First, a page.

Race day. Saturday, October 11, 2009. A day I had been anticipating, training for, and dreaming about for days…months…years. My alarm sounded at 4am, at which point I quickly rolled out of bed and set to work getting myself dressed and fed. My breakfast consisted of a whole-wheat bagel with peanut butter and a banana. As is the case for many athletes, it’s always difficult for me to eat on race morning. My body and nerves protest to the point of dry heaving. But there’s really no choice—I need the calories. In hindsight, I should have eaten more for breakfast, as I ended up being very hungry during my six-hour bike ride, despite taking in more than 1,300 calories in energy bars and gels alone. ironman09-101

 

My friend Jen and I, along with our families, left our condos (conveniently next door from one another) promptly at 4:30am, to give ourselves plenty of time to get to Kailua pier to get body-marked, situated in the transition area (to pump our tires), and relax before the 7am start time. I was most anxious about the traffic on Ali’i Drive on race morning…I was so worried we’d find ourselves two miles from the start completely backed up in traffic. Jen and I went so far as to plan and practice our driving route and parking location on Friday, so as to avoid Ali’i drive as much as possible, and ensure that our race-day drivers could quickly and easily drop us off at the start on Saturday morning. ironman09-1251

 

Luckily, the plan went off without a hitch on Saturday morning. We arrived to the transition area shortly after it opened at 4:45am. We started at the body-marking tent, where volunteers literally stamped (with ink) our race numbers on each arm. From there, we made our way into the transition area. Besides getting there that morning, the other thing I was most anxious for was inflating my tires. I didn’t have my own pump there (not enough space in the suitcase for everything!) so I knew I would need to locate and borrow one, and I also didn’t have much confidence in my ability to inflate the race wheels I was borrowing—they had proven quite tricky in the few times I’d practiced. After trying a few different pumps, which were luckily plentiful in the transition area, I finally found one that worked and easily pumped my tires to 120 psi. Success. Within seconds, my blood pressure calmed. Everything was going to be okay.  ironman09-119

 

We then ran into a few of Jen’s teammates, the elite crew from Mark Allen Online, who where relaxing at an outdoor patio table at King Kamehameha’s Kona Beach Hotel, immediately adjacent to the transition area. We sat with Jen’s teammates for the next 40 minutes or so of down time before the race. Many of her teammates have raced Kona several times, and were able to offer a few last minute words of advice to us Kona newbies. I enjoyed hanging with the group—they were obviously extremely talented athletes, but so friendly and down-to-earth—which in turn, made me feel calm and relaxed. ironman09-0221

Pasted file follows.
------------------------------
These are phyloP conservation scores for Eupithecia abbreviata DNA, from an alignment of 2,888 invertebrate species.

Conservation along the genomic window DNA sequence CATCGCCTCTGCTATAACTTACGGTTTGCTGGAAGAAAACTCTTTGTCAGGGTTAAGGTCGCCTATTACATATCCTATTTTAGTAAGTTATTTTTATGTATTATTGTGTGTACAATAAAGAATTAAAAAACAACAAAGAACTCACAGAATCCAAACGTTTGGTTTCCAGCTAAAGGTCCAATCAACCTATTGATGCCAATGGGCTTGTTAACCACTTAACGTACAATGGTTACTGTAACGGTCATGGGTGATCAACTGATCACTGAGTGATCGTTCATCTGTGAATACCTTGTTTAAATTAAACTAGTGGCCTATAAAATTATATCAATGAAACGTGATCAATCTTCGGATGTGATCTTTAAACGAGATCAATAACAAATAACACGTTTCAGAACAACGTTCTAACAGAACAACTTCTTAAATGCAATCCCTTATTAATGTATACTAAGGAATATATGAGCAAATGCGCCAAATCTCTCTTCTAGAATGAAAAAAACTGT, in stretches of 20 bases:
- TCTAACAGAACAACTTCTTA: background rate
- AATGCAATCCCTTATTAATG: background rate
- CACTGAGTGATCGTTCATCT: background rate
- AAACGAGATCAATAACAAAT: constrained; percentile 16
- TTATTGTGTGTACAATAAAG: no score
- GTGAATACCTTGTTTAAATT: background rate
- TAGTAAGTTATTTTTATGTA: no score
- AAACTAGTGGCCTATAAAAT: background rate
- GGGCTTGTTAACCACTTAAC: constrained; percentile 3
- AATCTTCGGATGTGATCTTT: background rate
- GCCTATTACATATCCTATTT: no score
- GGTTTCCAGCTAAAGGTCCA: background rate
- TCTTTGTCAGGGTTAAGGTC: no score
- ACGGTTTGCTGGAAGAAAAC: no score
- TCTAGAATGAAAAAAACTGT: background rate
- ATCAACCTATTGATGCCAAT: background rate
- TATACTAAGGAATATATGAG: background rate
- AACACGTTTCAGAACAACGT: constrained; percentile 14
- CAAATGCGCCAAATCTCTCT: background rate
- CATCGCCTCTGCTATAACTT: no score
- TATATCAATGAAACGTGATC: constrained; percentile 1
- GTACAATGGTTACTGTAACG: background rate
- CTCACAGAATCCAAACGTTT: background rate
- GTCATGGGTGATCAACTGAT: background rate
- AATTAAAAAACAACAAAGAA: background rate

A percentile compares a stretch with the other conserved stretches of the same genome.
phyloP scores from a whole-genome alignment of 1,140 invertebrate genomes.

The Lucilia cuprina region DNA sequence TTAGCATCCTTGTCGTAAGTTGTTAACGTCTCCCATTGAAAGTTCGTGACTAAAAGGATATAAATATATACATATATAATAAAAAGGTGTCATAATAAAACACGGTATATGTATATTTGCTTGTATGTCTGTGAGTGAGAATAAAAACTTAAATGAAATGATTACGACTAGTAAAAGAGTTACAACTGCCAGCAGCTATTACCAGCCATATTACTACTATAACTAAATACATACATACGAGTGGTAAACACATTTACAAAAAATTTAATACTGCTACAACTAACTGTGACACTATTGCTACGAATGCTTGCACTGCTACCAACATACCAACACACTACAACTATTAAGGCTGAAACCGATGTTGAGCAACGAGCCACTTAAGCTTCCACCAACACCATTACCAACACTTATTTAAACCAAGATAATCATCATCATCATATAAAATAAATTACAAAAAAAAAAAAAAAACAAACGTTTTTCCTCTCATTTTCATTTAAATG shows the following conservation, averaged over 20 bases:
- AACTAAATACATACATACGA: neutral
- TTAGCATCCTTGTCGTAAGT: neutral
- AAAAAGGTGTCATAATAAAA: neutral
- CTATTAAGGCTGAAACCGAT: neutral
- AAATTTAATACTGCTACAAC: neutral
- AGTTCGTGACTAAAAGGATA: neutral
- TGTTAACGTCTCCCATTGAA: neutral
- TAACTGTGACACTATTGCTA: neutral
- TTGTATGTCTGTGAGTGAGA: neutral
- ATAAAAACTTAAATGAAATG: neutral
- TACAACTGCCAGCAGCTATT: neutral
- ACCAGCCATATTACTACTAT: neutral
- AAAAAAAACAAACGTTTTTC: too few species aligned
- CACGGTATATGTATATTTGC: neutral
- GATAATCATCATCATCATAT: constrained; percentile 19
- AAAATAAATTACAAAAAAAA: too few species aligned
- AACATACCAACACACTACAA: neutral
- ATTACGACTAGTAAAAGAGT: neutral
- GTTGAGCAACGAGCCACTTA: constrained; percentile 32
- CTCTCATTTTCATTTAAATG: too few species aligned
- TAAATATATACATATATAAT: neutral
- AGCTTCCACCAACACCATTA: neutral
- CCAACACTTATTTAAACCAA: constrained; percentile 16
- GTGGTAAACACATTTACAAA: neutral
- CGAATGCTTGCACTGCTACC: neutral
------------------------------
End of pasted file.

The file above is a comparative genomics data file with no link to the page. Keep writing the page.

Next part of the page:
Eventually, Jen and I began to pull on our skin suits and make our way to the swim start. At that point, the professionals were already lined up in the water, just minutes out from their official start time (6:45am). As soon as the cannon went off for the pros, Jen and I entered the water, exchanged one last hug and good luck wishes, and parted ways. I cautiously paddled to the line of swimmers that was quickly forming for the 7am age group start. Although I’m a decently strong swimmer, I knew there were many swimmers who were much more talented than I in the mix (take Jen, for instance, a former collegiate swimmer at the University of Tennessee.) I tried to self-seed myself a few rows back to avoid being run over.2323232327ffp53665nu3264-9-45wsnrcg335888-99632nu0mrj

 

As more and more swimmers entered the water, what had started as neatly formed rows of self-seeded swimmers quickly became a messy blob of hundreds of people treading water in very close proximity to one another. Thus the pushing, kicking, and elbow throwing began before the swim officially started. Several volunteers on surfboards swam back and forth at the front of the crowd, desperately attempting to keep the forward-pushing mob behind the starting line.

 

With very little warning, not even a 5-second countdown, the cannon blew and we were off.

2 comments » | Racing and Training

World Championships 2009

October 17th, 2009 — 1:19pm

Super cheesy soundtrack, and certainly focused on the professionals—but nonetheless, a nice visual depiction of this year’s race.

1 comment » | Racing and Training

The Morning After

October 12th, 2009 — 11:31pm

100_1803

Best. Cinnamon Roll. Ever.

1 comment » | Racing and Training, Uncategorized